On Tuesday, the two executives used the Colorado Convention Center floor as a launching pad for a new certification effort they’ve helped bring about: Climate Neutral.
Like a farmer who puts a “certified organic” sticker to a bag of oranges to demonstrate that no synthetic chemicals were used to grow them, the Climate Neutral badge would be a clear sign to consumers that the companies they buy from are tracking their carbon footprint, reducing it and paying to offset it 100 percent.
Dering, Cedar and partners have created an independent nonprofit organization — called Climate Neutral — to help brands measure, reduce and offset their carbon footprints and award the certifications. The nonprofit has its own booth on the exhibition hall floor for Outdoor Retailer’s summer show where interested companies can sign up and learn about carbon-reduction strategies and even get help buying carbon credits.
Cedar, whose company creates products that use off-grid energy such as solar-charged home lighting systems, is no stranger to thorny world issues. BioLite is committed to bringing safe energy to sub-Saharan Africa. At a breakfast held Tuesday morning, it was estimated that the outdoor recreation industry generates about $887 billion per year, around 2 percent of the U.S. economy, Cedar said. With hundreds of companies present at this week’s show, the impact of Climate Neutral — both politically and in terms of carbon reduction — could be massive with strong participation.
“We’ve got about 10 years to avoid the most catastrophic impacts of climate change,” Cedar said. “The reason Climate Neutral is so exciting for me is it offers an opportunity for all of us to get involved today. I think the biggest thing we need is membership.”
Calculating a company’s carbon footprint involves looking at factors including energy used at manufacturing facilities, during shipping and at corporate offices. Part of the reason the nonprofit was formed was to make the process of buying offsets easier to understand. Dering pointed out that — for now, at least — carbon credits are cheap. His company, Peak Design, which makes high-end bags and backpacks, offset its entire 20,000-ton carbon footprint for $60,000 in 2017, a year in which it brought in $30 million in revenue. Efforts the business has undertaken included paying to cover a landfill with a tarp.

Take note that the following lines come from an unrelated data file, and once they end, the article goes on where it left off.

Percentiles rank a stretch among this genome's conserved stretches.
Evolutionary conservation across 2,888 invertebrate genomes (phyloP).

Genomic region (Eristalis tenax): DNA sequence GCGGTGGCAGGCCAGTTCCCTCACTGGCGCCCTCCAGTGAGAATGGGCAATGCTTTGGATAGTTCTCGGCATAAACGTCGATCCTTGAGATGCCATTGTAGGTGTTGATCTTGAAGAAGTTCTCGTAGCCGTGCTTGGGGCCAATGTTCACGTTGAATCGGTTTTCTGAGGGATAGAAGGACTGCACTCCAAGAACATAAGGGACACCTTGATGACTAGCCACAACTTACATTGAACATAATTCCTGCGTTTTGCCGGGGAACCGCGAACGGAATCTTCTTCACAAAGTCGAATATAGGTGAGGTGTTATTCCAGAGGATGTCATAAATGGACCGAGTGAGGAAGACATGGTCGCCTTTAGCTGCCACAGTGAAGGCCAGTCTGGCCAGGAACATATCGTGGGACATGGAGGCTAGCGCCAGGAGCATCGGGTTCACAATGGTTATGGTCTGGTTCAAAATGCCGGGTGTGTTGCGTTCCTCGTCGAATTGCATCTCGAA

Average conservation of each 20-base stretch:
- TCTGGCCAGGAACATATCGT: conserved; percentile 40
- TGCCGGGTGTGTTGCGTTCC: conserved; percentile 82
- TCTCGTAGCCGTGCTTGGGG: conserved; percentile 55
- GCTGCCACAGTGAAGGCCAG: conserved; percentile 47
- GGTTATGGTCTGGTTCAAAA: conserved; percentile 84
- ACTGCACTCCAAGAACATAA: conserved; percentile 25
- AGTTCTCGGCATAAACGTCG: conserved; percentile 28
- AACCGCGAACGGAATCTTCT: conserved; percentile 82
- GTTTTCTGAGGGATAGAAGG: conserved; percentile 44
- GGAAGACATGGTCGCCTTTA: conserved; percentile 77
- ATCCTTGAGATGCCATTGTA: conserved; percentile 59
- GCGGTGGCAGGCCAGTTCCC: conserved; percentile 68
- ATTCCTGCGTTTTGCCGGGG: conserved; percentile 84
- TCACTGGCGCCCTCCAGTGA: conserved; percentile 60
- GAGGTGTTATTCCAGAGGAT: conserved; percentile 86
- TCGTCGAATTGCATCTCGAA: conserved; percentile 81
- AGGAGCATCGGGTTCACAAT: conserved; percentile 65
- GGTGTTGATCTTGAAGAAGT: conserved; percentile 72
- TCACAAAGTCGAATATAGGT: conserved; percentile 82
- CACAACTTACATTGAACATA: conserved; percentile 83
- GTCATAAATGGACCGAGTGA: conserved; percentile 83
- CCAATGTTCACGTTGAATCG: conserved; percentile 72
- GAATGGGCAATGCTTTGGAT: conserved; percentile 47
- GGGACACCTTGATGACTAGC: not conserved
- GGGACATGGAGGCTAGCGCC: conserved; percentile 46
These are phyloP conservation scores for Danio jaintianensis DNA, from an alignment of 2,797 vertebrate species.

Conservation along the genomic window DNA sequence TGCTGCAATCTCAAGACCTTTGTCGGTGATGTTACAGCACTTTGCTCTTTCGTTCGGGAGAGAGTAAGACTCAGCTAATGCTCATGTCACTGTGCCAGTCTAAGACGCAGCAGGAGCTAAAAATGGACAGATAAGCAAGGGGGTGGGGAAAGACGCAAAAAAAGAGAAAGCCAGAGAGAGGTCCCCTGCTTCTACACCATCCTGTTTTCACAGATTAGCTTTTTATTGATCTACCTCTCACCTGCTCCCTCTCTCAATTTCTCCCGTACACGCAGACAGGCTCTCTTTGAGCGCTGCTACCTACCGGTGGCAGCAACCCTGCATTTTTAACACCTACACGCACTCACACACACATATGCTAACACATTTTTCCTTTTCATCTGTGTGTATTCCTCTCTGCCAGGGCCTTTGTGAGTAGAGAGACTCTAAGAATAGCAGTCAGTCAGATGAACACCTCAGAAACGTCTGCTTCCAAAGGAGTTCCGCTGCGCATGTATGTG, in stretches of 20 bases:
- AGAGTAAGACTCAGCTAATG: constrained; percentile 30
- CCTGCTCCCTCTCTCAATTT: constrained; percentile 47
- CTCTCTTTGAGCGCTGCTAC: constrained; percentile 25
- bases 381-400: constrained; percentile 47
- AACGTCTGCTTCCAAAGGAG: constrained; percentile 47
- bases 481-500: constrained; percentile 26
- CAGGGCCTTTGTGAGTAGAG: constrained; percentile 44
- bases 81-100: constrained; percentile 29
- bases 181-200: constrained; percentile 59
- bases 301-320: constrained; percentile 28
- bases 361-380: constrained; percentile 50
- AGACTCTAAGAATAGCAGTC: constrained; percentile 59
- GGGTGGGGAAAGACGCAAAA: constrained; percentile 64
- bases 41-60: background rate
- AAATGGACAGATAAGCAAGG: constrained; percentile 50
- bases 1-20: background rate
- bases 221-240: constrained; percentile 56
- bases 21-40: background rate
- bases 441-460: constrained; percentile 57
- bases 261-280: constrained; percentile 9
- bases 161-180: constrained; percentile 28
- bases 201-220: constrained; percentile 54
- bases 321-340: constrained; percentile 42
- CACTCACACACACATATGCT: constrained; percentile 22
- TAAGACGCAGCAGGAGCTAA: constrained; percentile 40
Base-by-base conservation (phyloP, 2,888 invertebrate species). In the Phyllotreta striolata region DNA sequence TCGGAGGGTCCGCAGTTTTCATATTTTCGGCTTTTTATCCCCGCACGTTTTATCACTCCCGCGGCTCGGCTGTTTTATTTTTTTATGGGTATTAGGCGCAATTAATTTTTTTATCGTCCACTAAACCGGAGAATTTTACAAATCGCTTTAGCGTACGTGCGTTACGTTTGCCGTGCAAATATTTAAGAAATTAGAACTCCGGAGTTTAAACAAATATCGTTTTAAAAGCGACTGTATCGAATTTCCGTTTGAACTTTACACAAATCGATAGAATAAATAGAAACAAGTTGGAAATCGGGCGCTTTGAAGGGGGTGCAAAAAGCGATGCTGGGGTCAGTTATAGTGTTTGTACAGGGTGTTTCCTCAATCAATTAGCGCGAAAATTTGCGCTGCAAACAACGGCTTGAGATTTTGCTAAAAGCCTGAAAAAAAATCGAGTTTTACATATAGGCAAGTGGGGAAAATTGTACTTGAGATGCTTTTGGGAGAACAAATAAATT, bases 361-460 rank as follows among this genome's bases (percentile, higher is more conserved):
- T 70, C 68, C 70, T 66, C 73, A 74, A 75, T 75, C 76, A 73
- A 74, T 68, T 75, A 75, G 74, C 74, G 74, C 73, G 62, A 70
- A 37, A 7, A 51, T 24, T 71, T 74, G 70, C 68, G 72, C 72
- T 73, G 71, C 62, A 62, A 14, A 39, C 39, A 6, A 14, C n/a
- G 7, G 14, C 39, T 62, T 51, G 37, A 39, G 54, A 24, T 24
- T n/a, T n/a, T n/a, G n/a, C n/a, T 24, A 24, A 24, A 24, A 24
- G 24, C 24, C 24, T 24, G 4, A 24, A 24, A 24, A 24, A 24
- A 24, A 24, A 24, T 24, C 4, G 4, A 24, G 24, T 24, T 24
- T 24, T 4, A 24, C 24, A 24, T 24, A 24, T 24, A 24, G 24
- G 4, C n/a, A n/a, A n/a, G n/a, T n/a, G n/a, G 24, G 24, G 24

“That’s what started this whole thing,” Dering said. “It was this realization that, holy (crud), this is achievable. How come everybody isn’t doing this as the low bar for responsibility?”
So far, 18 brands have signed on to be launch companies for Climate Neutral. They include environmentally friendly footwear brand Allbirds. Hana Kajimura, Allbirds’ sustainability manager, appeared as part of Tuesday’s panel where the effort was announced. The company is actively looking at ways to reduce the carbon dioxide production and shipping of its products put into the atmosphere, including through the use of on-site renewable energy at its facilities.
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Dering made it clear that not only does he feel Climate Neutral is the ethical thing for companies to do, but he also views it as a political act at a time when leaders in the U.S. and abroad are not adequately responding to a climate crisis or regulating greenhouse gas output.
“Climate change is seen as this problem that we can’t do anything about, but, in actuality, we have to pay for it to be fixed as a society,” Dering said. “Governments ought to make us do it. They’re not. Businesses, step up. Do it.”
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